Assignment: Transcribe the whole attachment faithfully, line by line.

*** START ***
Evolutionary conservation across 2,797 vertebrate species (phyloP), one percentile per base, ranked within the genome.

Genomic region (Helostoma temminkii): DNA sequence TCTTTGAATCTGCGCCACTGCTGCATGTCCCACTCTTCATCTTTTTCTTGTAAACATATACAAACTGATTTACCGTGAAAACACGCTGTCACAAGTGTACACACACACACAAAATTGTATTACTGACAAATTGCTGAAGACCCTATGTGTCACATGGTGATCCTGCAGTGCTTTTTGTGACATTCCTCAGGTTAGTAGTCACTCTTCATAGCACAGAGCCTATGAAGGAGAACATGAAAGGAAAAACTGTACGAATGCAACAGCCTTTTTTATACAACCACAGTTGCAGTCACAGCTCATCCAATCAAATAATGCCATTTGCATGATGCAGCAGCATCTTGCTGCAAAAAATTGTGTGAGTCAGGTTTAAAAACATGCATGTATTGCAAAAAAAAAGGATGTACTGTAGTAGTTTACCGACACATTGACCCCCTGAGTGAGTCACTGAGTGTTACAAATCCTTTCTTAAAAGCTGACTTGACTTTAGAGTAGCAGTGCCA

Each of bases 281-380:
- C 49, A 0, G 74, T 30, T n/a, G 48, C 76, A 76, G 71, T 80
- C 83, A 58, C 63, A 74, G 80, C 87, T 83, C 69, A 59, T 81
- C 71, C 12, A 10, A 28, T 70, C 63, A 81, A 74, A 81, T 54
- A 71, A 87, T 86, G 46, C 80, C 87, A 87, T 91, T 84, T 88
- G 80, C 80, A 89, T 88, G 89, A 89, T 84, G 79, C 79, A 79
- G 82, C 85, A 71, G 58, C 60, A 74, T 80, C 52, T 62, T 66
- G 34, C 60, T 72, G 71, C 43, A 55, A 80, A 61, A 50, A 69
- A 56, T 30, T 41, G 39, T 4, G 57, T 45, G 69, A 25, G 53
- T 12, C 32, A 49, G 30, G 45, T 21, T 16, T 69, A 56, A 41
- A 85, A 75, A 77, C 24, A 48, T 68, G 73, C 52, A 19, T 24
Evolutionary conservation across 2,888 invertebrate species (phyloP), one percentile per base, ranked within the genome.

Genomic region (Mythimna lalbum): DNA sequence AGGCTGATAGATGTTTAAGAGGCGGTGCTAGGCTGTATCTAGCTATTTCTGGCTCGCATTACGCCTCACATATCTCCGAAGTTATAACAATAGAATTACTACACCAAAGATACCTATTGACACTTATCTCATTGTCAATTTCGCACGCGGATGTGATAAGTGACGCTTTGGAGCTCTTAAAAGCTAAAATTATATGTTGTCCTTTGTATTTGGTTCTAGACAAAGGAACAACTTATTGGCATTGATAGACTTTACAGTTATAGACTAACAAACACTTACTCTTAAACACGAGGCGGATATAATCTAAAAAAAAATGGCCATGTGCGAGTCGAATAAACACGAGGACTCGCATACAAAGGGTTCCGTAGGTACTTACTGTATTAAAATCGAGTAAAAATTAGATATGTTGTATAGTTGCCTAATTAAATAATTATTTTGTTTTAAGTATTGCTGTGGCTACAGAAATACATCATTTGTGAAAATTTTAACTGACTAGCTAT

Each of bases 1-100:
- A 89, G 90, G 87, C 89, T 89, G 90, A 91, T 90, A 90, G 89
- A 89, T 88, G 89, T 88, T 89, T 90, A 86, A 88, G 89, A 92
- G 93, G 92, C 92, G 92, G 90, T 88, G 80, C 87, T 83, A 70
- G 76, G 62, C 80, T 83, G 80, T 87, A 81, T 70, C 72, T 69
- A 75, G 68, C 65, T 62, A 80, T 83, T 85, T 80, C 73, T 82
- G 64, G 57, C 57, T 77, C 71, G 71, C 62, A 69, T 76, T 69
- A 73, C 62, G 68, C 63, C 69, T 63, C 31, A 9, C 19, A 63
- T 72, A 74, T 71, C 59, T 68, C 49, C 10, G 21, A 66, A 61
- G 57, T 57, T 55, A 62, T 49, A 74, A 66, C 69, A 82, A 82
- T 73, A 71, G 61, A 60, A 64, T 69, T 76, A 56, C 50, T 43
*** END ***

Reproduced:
Evolutionary conservation across 2,797 vertebrate species (phyloP), one percentile per base, ranked within the genome.

Genomic region (Helostoma temminkii): DNA sequence TCTTTGAATCTGCGCCACTGCTGCATGTCCCACTCTTCATCTTTTTCTTGTAAACATATACAAACTGATTTACCGTGAAAACACGCTGTCACAAGTGTACACACACACACAAAATTGTATTACTGACAAATTGCTGAAGACCCTATGTGTCACATGGTGATCCTGCAGTGCTTTTTGTGACATTCCTCAGGTTAGTAGTCACTCTTCATAGCACAGAGCCTATGAAGGAGAACATGAAAGGAAAAACTGTACGAATGCAACAGCCTTTTTTATACAACCACAGTTGCAGTCACAGCTCATCCAATCAAATAATGCCATTTGCATGATGCAGCAGCATCTTGCTGCAAAAAATTGTGTGAGTCAGGTTTAAAAACATGCATGTATTGCAAAAAAAAAGGATGTACTGTAGTAGTTTACCGACACATTGACCCCCTGAGTGAGTCACTGAGTGTTACAAATCCTTTCTTAAAAGCTGACTTGACTTTAGAGTAGCAGTGCCA

Each of bases 281-380:
- C 49, A 0, G 74, T 30, T n/a, G 48, C 76, A 76, G 71, T 80
- C 83, A 58, C 63, A 74, G 80, C 87, T 83, C 69, A 59, T 81
- C 71, C 12, A 10, A 28, T 70, C 63, A 81, A 74, A 81, T 54
- A 71, A 87, T 86, G 46, C 80, C 87, A 87, T 91, T 84, T 88
- G 80, C 80, A 89, T 88, G 89, A 89, T 84, G 79, C 79, A 79
- G 82, C 85, A 71, G 58, C 60, A 74, T 80, C 52, T 62, T 66
- G 34, C 60, T 72, G 71, C 43, A 55, A 80, A 61, A 50, A 69
- A 56, T 30, T 41, G 39, T 4, G 57, T 45, G 69, A 25, G 53
- T 12, C 32, A 49, G 30, G 45, T 21, T 16, T 69, A 56, A 41
- A 85, A 75, A 77, C 24, A 48, T 68, G 73, C 52, A 19, T 24
Evolutionary conservation across 2,888 invertebrate species (phyloP), one percentile per base, ranked within the genome.

Genomic region (Mythimna lalbum): DNA sequence AGGCTGATAGATGTTTAAGAGGCGGTGCTAGGCTGTATCTAGCTATTTCTGGCTCGCATTACGCCTCACATATCTCCGAAGTTATAACAATAGAATTACTACACCAAAGATACCTATTGACACTTATCTCATTGTCAATTTCGCACGCGGATGTGATAAGTGACGCTTTGGAGCTCTTAAAAGCTAAAATTATATGTTGTCCTTTGTATTTGGTTCTAGACAAAGGAACAACTTATTGGCATTGATAGACTTTACAGTTATAGACTAACAAACACTTACTCTTAAACACGAGGCGGATATAATCTAAAAAAAAATGGCCATGTGCGAGTCGAATAAACACGAGGACTCGCATACAAAGGGTTCCGTAGGTACTTACTGTATTAAAATCGAGTAAAAATTAGATATGTTGTATAGTTGCCTAATTAAATAATTATTTTGTTTTAAGTATTGCTGTGGCTACAGAAATACATCATTTGTGAAAATTTTAACTGACTAGCTAT

Each of bases 1-100:
- A 89, G 90, G 87, C 89, T 89, G 90, A 91, T 90, A 90, G 89
- A 89, T 88, G 89, T 88, T 89, T 90, A 86, A 88, G 89, A 92
- G 93, G 92, C 92, G 92, G 90, T 88, G 80, C 87, T 83, A 70
- G 76, G 62, C 80, T 83, G 80, T 87, A 81, T 70, C 72, T 69
- A 75, G 68, C 65, T 62, A 80, T 83, T 85, T 80, C 73, T 82
- G 64, G 57, C 57, T 77, C 71, G 71, C 62, A 69, T 76, T 69
- A 73, C 62, G 68, C 63, C 69, T 63, C 31, A 9, C 19, A 63
- T 72, A 74, T 71, C 59, T 68, C 49, C 10, G 21, A 66, A 61
- G 57, T 57, T 55, A 62, T 49, A 74, A 66, C 69, A 82, A 82
- T 73, A 71, G 61, A 60, A 64, T 69, T 76, A 56, C 50, T 43